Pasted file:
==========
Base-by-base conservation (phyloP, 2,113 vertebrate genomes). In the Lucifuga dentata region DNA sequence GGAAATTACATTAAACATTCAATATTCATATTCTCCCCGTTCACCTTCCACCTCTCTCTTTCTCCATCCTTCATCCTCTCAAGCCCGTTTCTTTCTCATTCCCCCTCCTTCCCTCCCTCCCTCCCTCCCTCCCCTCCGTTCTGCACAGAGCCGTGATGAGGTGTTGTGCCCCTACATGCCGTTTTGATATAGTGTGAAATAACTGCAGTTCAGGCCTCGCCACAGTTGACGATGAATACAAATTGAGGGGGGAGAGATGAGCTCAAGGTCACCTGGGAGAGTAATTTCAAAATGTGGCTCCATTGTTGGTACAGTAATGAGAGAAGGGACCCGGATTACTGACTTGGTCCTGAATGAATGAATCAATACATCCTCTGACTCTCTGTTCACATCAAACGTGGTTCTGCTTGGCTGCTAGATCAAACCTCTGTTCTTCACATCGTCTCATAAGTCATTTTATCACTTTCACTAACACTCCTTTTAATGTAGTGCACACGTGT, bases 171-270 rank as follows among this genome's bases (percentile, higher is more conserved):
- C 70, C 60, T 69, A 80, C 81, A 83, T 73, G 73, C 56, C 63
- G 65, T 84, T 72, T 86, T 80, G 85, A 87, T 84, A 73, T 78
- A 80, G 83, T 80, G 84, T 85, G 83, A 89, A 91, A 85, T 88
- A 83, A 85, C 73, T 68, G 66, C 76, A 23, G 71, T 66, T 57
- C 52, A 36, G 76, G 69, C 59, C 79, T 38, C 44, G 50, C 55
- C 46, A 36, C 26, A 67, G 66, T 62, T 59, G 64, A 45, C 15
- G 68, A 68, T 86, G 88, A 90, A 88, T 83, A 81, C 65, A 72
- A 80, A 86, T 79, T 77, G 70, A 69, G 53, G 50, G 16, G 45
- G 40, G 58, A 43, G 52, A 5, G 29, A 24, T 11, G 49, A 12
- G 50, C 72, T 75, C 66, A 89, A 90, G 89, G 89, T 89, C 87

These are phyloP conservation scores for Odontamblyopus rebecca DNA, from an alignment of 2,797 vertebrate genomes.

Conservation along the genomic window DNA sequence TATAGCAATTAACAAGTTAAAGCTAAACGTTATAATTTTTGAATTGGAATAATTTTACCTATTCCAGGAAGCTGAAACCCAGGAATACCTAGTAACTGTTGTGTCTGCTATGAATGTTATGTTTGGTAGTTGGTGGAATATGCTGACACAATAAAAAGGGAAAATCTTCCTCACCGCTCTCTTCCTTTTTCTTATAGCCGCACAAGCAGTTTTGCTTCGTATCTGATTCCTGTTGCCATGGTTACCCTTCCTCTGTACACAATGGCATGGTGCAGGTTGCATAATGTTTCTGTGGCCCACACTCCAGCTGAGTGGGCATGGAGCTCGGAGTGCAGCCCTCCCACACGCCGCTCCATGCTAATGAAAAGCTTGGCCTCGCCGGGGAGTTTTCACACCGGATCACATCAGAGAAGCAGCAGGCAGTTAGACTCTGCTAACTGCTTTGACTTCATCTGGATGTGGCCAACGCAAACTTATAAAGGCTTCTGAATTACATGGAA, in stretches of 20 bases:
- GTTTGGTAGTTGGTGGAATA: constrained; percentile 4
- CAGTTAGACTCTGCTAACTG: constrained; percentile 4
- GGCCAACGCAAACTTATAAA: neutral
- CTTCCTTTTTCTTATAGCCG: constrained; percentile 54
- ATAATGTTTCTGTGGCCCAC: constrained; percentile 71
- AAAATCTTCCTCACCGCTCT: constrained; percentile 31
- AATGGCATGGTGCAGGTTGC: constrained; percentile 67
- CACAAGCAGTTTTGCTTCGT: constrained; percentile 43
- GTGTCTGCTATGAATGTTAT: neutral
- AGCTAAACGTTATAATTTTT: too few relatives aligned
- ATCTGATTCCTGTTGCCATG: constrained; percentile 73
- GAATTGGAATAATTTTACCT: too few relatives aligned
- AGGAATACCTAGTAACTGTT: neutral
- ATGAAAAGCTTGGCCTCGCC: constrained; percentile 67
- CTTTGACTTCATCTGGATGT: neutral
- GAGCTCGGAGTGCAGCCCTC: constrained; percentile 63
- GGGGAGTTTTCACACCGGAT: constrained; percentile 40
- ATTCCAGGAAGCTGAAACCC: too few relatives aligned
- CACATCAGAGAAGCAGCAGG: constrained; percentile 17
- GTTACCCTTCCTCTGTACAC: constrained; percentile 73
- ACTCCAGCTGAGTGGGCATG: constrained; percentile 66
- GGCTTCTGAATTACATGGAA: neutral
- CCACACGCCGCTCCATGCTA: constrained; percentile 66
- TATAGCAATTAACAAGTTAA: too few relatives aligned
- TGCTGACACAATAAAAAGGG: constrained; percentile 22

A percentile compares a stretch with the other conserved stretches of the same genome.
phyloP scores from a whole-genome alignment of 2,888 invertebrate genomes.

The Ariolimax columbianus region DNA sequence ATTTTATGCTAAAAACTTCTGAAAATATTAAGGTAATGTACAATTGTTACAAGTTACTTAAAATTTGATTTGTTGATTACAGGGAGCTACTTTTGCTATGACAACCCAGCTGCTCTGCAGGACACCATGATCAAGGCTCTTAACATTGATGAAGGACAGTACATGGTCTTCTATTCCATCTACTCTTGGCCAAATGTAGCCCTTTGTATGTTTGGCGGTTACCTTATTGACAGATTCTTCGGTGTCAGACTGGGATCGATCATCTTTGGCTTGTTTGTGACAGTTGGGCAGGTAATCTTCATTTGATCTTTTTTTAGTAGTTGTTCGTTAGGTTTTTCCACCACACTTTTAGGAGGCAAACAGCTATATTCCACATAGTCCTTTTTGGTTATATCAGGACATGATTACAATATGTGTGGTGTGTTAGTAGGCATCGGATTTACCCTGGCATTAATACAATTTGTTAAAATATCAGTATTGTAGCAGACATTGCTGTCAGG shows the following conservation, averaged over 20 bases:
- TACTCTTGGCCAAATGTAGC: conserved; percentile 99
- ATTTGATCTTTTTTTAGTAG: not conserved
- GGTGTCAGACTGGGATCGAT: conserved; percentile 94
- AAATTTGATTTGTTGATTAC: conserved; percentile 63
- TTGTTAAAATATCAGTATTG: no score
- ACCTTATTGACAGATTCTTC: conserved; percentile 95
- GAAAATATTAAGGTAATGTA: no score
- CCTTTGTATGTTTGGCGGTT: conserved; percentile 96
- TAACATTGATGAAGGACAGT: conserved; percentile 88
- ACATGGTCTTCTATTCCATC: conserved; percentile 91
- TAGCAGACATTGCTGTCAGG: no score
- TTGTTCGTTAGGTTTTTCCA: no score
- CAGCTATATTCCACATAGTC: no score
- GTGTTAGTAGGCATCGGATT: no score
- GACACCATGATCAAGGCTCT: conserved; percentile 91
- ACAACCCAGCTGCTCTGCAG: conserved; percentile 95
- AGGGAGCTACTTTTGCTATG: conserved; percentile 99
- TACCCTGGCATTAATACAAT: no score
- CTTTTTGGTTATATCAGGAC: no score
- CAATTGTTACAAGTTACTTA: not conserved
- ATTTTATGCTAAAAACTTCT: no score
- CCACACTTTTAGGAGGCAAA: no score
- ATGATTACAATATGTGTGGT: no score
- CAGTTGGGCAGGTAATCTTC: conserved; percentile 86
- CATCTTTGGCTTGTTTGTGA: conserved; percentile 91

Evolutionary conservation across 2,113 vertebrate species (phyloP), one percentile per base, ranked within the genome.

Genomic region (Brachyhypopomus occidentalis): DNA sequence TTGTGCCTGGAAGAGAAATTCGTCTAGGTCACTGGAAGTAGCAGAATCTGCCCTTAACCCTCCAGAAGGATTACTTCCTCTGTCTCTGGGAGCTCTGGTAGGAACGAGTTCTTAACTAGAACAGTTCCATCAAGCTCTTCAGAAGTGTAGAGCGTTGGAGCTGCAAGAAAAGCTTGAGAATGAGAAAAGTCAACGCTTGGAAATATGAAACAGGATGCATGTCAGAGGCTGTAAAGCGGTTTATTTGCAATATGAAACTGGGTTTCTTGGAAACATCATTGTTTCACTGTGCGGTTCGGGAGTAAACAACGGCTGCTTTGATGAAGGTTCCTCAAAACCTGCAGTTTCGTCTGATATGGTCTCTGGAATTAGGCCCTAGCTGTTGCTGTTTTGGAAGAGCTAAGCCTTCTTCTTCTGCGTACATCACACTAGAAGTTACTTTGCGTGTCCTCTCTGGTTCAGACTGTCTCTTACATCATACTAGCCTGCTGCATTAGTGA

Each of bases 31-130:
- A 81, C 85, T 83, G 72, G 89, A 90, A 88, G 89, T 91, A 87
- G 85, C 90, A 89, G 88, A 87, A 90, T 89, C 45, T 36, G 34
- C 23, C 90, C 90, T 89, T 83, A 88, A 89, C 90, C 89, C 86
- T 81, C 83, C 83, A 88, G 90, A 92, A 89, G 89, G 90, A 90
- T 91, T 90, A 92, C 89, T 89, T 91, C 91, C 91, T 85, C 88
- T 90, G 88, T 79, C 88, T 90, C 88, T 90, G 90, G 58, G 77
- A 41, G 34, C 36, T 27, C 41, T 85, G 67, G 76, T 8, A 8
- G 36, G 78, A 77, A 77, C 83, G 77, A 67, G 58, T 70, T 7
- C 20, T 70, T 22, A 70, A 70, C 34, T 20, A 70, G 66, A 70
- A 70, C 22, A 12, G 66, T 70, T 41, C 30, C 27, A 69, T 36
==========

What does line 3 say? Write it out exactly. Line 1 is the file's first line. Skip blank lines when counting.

- G 65, T 84, T 72, T 86, T 80, G 85, A 87, T 84, A 73, T 78